Pope Francis expressed concern about future energy sources as he comforted victims of the 2011 Fukushima nuclear reactor disaster on Monday, noting a call by Japan's Catholic bishops to abolish nuclear power outright.
Around 18,000 people died or were classified as missing after the so-called Triple Disaster, when a massive earthquake set off a tsunami - in some places 30 meters high - destroying a wide swath of Japan's northeastern coast and triggering a nuclear meltdown at the Fukushima Dai-Ichi nuclear plant.
Radiation from the world's worst nuclear accident since Chernobyl forced hundreds of thousands to flee the area and thousands will never return.
"Important decisions will have to be made about the use of natural resources, and future energy sources in particular," the pope said in an address to survivors in downtown Tokyo.
"Until social bonds in local communities are re-established, and people can once more enjoy safe and stable lives, the Fukushima accident will not be fully resolved," Francis said.
"This involves, as my brother bishops in Japan have emphasized, concern about the continuing use of nuclear power; for this reason, they have called for the abolition of nuclear power plants," he said.
In a statement released following the Fukushima disaster, Japan's Catholic Bishops Conference said the cessation of all nuclear power generation in the country was "imperative" given the country was disaster prone.
Resource-poor Japan has long pushed nuclear power as a solution despite being one of the world's most earthquake-prone nations. All nuclear power plants were shut after 2011 but several have since been re-opened.
Francis listened intently as Toshiko Kato, the head of a Catholic kindergarten in Miyako City, told him: "Along with the rest of the town, my home was swept away by the tsunami."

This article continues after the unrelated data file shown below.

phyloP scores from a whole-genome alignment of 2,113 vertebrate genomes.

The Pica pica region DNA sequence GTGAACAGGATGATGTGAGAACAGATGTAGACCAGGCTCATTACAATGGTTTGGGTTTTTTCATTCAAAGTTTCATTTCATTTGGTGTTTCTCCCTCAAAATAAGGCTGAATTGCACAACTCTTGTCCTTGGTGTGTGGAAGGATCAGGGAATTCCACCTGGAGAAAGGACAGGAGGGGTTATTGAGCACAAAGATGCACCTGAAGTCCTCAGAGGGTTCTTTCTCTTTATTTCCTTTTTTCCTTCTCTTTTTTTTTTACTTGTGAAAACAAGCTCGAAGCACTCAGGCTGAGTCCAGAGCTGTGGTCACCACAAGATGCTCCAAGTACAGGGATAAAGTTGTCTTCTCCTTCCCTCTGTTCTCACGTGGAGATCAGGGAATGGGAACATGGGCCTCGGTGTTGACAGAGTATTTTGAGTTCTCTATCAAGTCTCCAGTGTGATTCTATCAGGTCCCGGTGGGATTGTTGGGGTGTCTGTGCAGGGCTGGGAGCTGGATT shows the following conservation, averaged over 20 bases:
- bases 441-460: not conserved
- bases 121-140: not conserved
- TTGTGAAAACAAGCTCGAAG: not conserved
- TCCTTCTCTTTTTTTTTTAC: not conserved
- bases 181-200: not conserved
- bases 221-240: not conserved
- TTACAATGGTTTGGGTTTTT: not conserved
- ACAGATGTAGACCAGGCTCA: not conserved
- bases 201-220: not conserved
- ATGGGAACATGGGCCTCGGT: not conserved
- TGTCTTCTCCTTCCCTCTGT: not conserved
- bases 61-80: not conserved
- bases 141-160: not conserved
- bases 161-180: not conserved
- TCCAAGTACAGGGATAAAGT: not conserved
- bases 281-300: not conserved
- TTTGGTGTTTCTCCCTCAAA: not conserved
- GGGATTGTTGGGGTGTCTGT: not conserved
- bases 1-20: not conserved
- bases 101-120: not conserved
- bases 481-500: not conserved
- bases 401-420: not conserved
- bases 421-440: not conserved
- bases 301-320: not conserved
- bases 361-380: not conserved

Several Japanese Catholic officials at the meeting said Francis had repeatedly expressed a desire to go to see the disaster zone first-hand, but scheduling would not permit the trip so they brought some survivors to Tokyo to meet the pontiff.
Teenager Matsuki Kamoshita, who was eight years old at the time of the accident, said radiation was still being emitted and demanded the truth from adults about the long-term effects of radiation.
"It will take many times longer than my lifetime to restore the contaminated land and forests. So, for us who live there, adults have a responsibility to explain without concealing anything about radioactive contamination, exposure, and possible damage in the future. I don't want them to die before us, having lied or not admitting the truth," he said.
Despite the sombre nature of the meeting, held in a convention center in downtown Tokyo, a chamber orchestra played a tango in honor of the Argentinian-born pope to greet him as he walked in and he later thanked them for it.
Francis, who is making the first trip by a pontiff to Japan since 1981, used visits over the weekend to the only cities ever hit by atomic bombs - Hiroshima and Nagasaki - to underscore his campaign to abolish nuclear weapons. He reiterated his belief that their possession is indefensibly perverse and immoral and their use a crime against mankind and nature.
After meeting with the Fukushima survivors, Francis met with Emperor Naruhito. He is also scheduled to talk with Prime Minister Shinzo Abe later in the day.